De-Idealising the Masters
George Shaw moves from the sacred to the profane, but not to Robin Richmond’s liking
Like George Shaw, the most recent beneficiary of the National Gallery's Rootstein Hopkins Associate Artist's programme, I have long held the fantasy of holing up in London's National Gallery for a few years. What heaven it must be to roam the corridors freely, camera and/or sketchbook in hand, unfettered by the din and mass of fellow art lovers.
I remember, many years ago, having this privilege, like Cinderella, for one evening. I was accompanied only by the then director, Michael Levey, and it was an experience I shall never forget – not least because he was shockingly candid about certain (mis) attributions. I was young and impressionable, very like the young boy from a Coventry council estate who visited London and is now in his 40's and the subject of this exhibition.
This display is a testament to Shaw's childhood love of the gallery and he has had the privilege of unlimited access for two and half years. The show’s title makes a play on the pastoral idyll of "back to nature" that we see in Constable and Corot. It also alludes to his own transgressive interpretation of nature painting – a compelling if peculiar reaction to the collection – which illuminates how an artist develops his or her subject matter and then explores this in depth.
On day trips to the capital in the early 80's Shaw made the decision to become an artist, and he still faithfully uses his childhood guide to the gallery, a birthday gift. In his own words; "I think the best person for the job would have been me at 15 or 16. He would have been in the gallery 18 hours a day for two years. I accepted it on his behalf and I did the best job I could". He admits now that it took him six months to "calm down" and come to terms with the project. His description of walking to his gallery studio every day passing by Rembrandts and Titians is simultaneously inspiring, thrilling, and deeply discouraging.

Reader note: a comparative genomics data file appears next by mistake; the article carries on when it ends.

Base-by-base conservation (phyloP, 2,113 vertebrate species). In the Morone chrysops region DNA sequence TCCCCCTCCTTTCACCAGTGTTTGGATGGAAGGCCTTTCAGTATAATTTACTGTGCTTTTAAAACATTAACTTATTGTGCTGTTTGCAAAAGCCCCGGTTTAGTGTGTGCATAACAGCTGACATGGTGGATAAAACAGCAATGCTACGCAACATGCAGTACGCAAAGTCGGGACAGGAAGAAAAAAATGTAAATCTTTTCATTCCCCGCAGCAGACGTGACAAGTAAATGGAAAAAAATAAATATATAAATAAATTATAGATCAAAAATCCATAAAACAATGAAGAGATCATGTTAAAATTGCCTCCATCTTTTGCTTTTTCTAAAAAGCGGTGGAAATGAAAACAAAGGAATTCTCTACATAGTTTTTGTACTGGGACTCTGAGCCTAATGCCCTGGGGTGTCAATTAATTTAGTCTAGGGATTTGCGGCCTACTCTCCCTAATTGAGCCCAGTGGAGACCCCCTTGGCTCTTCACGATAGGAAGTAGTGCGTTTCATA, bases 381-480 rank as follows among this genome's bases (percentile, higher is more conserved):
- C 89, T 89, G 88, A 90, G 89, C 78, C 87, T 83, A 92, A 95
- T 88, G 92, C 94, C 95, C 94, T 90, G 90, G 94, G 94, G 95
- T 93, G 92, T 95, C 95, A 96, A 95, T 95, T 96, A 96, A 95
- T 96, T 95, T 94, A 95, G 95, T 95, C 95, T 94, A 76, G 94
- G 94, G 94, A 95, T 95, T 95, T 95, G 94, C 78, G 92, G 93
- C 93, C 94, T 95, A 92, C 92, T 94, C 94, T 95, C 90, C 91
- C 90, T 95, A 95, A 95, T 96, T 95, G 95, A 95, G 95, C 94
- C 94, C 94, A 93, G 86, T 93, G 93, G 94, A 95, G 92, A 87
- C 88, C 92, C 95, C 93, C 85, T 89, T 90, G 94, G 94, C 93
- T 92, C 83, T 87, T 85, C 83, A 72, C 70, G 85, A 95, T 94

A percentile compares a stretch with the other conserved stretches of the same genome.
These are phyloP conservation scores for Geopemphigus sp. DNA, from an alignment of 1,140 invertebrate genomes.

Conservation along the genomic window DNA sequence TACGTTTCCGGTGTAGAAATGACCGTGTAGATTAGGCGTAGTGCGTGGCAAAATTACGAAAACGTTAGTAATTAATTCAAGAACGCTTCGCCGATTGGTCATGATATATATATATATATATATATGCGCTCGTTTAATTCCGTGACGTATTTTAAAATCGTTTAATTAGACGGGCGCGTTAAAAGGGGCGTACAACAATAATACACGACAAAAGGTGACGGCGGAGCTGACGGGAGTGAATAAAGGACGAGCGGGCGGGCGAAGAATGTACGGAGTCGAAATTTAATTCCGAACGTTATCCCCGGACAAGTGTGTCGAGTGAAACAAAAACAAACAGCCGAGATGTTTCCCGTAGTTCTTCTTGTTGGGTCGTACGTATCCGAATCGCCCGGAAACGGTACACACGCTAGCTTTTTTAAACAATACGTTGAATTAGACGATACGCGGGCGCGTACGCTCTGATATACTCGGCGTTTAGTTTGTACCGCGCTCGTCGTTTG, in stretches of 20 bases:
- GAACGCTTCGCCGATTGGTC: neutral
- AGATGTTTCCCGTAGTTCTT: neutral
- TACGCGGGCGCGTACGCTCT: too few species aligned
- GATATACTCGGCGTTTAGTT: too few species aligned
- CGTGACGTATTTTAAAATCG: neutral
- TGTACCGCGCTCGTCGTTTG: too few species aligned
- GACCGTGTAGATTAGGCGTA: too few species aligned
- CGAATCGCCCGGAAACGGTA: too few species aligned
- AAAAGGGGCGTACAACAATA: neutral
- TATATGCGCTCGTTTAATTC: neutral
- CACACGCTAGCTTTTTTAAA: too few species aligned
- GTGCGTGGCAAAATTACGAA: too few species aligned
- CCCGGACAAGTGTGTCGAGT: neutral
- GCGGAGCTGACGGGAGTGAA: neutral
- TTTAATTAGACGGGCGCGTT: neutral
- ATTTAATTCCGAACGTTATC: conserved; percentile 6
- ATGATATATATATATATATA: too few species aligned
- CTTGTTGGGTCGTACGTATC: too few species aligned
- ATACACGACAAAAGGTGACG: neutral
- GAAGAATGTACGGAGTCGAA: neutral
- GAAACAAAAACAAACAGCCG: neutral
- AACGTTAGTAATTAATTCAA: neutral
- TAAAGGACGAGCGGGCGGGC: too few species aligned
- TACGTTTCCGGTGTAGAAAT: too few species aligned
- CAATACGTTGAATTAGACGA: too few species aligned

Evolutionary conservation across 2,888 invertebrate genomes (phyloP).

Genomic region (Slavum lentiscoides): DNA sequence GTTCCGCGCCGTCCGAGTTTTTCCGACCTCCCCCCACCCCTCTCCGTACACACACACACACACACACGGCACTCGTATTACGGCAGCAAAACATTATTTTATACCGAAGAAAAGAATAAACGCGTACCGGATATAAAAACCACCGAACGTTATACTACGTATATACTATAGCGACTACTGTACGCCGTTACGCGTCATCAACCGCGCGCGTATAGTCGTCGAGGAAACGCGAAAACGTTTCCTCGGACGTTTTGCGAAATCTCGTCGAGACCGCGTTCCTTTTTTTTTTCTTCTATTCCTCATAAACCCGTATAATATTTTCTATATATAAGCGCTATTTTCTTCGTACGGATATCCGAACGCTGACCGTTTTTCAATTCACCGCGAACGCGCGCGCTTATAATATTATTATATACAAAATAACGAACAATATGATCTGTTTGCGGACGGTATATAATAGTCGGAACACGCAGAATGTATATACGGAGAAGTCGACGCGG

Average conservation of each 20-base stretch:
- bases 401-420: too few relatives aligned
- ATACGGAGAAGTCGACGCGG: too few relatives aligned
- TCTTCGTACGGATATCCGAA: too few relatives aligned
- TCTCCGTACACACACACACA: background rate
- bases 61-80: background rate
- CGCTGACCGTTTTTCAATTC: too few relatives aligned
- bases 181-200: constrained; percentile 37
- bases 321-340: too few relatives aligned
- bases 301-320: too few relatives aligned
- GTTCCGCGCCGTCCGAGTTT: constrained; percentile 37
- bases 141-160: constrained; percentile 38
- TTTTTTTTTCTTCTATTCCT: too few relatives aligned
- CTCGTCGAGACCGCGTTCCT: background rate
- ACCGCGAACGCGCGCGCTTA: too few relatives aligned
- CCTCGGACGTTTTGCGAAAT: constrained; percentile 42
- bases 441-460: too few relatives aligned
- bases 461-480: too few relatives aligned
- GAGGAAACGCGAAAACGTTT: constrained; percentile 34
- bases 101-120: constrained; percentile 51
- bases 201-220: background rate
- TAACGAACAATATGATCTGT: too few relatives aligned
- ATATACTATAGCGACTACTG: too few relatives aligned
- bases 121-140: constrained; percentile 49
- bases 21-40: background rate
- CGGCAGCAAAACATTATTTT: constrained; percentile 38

The residence scheme gives an artist unlimited access to the National's collection, both in and out of hours, and also encourages creative dialogue with its conservators and curators. In addition, a large studio is provided in situ, enabling the chosen artist to engage with the collection all day every day. The programme has invited a spectrum of artists as heterogeneous as Michael Landy, Peter Blake, Hughie O’Donoghue, Ken Kiff and Paula Rego among many others over the years and in each case the artist has produced a show which documents his or her own, often idiosyncratic response to the collection.
Shaw is a Turner prize nominee, best known for his detailed, photo–realist depictions of dingy run–down urban life, often of the council estate of his childhood, with its lock up garages and sad, crumbling tower blocks. His USP is that he rejects the medium of most fine art – oil, acrylic or water colour – for the humble Humbrol enamel paint that we have all used as children to paint our bicycles and airfix kits. He affirms that this is his way of simultaneously invoking the history of art – by using a technique that in its painstaking slowness mimics an old masterly style – but at the same time rejects it.